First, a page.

‘Wind Fingerprints’: Scientists Dissect What Accounts for the Destructiveness of Different Storms

Last week, a story about ‘wind fingerprints’ in The Washington Post caught my eye. It purported to show the difference between Ida and Katrina. The story by Bonnie Berkowitz and Laris Karklis starts with this teaser: “Ida hit Louisiana with faster winds than Katrina, but a hurricane’s category number is just part of what makes each storm unique — and uniquely destructive.” I was hooked.

Factors in Fingerprinting Storms

“Ida struck Louisiana on Aug. 29 as a strong Category 4 on the Saffir-Simpson scale, with maximum winds of about 150 mph — much higher than the maximum winds of 125 mph from Katrina, a Category 3,” say the authors.

However, the wind speed is just part of the picture. To get the big picture, one must also consider:

  • Breadth of the wind field
  • Wind direction
  • Total energy contained in the storm
  • Forward motion
  • Angle at which it struck the coastline
  • Track
  • Proximity to population centers
  • And more.

The story quotes Michael Kozar, a meteorologist who models storms for risk-analysis company RMS. Says Kozar, each wind field is like a fingerprint.

“Each wind fingerprint is unique to the storm, and it is why each storm produces a unique amount of loss and has unique impacts.”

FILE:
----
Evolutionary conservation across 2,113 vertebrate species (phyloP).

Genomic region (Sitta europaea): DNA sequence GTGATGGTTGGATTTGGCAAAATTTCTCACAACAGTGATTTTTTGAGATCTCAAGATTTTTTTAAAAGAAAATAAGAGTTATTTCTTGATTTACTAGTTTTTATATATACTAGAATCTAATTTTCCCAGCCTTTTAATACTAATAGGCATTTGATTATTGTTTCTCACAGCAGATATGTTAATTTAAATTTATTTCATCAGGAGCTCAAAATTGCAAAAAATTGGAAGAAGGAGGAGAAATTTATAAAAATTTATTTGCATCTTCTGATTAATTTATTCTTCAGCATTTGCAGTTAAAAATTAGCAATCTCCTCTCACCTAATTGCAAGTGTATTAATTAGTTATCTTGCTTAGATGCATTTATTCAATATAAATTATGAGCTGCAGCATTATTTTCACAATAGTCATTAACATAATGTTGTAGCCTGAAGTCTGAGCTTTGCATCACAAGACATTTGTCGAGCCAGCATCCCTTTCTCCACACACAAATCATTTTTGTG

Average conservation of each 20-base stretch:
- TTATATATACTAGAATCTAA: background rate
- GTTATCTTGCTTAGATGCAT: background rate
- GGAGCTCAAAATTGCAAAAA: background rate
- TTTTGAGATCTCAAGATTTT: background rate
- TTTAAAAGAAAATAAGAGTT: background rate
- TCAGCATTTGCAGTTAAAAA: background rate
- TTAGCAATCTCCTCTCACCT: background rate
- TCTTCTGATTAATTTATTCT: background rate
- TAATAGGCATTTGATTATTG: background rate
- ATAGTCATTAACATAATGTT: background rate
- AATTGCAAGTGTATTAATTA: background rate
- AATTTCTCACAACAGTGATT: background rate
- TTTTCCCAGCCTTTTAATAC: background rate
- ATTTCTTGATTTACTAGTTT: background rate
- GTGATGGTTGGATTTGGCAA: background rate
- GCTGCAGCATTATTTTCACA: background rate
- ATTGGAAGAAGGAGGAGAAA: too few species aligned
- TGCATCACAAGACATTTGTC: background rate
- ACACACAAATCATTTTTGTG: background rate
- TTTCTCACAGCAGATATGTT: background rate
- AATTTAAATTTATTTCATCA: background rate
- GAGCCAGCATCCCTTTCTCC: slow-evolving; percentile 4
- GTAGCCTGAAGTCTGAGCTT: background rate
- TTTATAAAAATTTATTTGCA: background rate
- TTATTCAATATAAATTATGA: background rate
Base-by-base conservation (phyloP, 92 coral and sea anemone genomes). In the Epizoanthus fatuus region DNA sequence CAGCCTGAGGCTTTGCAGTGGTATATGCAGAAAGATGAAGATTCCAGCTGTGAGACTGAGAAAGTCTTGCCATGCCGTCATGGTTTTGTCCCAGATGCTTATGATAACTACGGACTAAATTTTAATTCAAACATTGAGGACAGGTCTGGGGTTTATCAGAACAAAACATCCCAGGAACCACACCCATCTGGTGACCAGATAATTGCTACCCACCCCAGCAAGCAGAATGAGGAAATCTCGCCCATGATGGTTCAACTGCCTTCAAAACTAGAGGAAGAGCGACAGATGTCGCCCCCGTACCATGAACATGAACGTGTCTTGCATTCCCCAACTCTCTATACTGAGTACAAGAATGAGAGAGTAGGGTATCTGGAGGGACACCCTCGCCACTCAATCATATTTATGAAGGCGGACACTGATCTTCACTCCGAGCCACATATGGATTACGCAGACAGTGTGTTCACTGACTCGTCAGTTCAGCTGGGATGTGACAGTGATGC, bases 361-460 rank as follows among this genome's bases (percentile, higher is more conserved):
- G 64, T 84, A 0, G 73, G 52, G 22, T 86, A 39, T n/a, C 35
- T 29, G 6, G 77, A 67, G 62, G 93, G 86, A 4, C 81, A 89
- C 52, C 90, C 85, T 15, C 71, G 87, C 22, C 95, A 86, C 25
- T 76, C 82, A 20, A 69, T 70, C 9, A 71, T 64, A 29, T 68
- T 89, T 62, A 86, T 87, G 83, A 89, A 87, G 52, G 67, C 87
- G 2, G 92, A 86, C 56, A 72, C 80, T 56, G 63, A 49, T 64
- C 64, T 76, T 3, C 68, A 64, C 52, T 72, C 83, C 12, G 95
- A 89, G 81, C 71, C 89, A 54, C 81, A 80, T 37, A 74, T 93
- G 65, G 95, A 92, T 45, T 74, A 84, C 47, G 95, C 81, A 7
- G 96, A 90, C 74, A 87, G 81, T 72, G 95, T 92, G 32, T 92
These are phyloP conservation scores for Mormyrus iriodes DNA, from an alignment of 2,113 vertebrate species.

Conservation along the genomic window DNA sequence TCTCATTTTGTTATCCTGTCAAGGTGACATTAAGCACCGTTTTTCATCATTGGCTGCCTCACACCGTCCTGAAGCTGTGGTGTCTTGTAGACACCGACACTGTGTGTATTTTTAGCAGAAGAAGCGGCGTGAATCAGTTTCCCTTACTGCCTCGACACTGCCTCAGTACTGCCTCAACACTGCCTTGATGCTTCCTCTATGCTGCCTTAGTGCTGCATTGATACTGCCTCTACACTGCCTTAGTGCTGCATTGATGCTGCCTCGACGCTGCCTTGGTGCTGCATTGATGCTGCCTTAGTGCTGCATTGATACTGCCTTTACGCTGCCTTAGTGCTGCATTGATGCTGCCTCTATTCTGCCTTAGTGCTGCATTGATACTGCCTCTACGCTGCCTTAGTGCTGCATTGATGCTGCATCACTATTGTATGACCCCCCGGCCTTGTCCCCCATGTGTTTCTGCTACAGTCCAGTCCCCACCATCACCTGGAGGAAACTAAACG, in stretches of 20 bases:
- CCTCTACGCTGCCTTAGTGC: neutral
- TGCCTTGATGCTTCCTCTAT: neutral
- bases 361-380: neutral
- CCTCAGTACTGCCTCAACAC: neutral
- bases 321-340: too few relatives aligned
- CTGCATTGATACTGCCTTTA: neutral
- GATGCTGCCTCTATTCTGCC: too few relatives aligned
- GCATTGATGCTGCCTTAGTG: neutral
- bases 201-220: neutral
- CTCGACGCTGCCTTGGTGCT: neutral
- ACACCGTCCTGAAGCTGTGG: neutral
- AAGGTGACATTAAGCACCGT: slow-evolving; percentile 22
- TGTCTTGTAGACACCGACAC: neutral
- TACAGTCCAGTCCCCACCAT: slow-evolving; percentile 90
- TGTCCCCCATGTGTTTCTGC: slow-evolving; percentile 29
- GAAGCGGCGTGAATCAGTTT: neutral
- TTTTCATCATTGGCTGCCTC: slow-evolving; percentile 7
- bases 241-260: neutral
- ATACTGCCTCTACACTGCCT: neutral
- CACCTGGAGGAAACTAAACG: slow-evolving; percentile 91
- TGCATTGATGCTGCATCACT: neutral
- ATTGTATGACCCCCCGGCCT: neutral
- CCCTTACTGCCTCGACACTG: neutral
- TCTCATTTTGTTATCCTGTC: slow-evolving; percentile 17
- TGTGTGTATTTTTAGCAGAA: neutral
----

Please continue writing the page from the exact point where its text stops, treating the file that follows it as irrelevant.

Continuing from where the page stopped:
Michael Kozar, RMS

Examples of Wind Fingerprint Differences

“A very large storm with moderate winds may contain more integrated kinetic energy than an intense but small storm, and it may create havoc for people on land in a different way,” says the story.

The story goes into great detail comparing Ida to Katrina. Ida packed higher winds (150 vs. 125 mph peaks). But Katrina packed more energy – 116 terajoules vs. 47 for Ida. By comparison, Superstorm Sandy in 2012 had an estimated 330 terajoules of energy.

A terajoule is so large, it’s hard to find an analogy that puts it in perspective for most people. But scientists estimate that the atomic bomb over Hiroshima released about 63 terajoules of energy – slightly more than Ida, but a little less than half of Katrina.

RMS estimates the smaller punch of Ida was due in part to the shorter time it was able to gather steam, so to speak, over open water. Ida gained full strength just hours before landfall. But Katrina churned over the open Gulf for three days before slamming into Louisiana. It grew much larger, in fact, about twice as large.

Relative size of wind fields estimated by risk-analysis firm RMS. Katrina more than doubled Ida’s diameter.

RMS also explained how Katrina came in east of Lake Pontchartrain, while Ida came in to the west. With the counter-clockwise rotation of low pressure systems in the northern hemisphere, that meant Katrina pushed water toward New Orleans and Ida pushed water away.

The forward speed of a storm can make a huge difference in the types of damage it causes compared to its rotational speed. Category 4 Harvey, for instance, stalled over Houston for days, dropping torrential rains. But Category 5 Hurricane Andrew ripped through south Florida in hours. Harvey flooded homes. Andrew tore them apart.

This article gives you both insights and food for thought that can help you prepare better for the next storm. It’s highly recommended reading.

Posted by Bob Rehak on 9/7/2021 based on a story by Bonnie Berkowitz and Laris Karklis in The Washington Post and data from RMS

1470 Days since Hurricane Harvey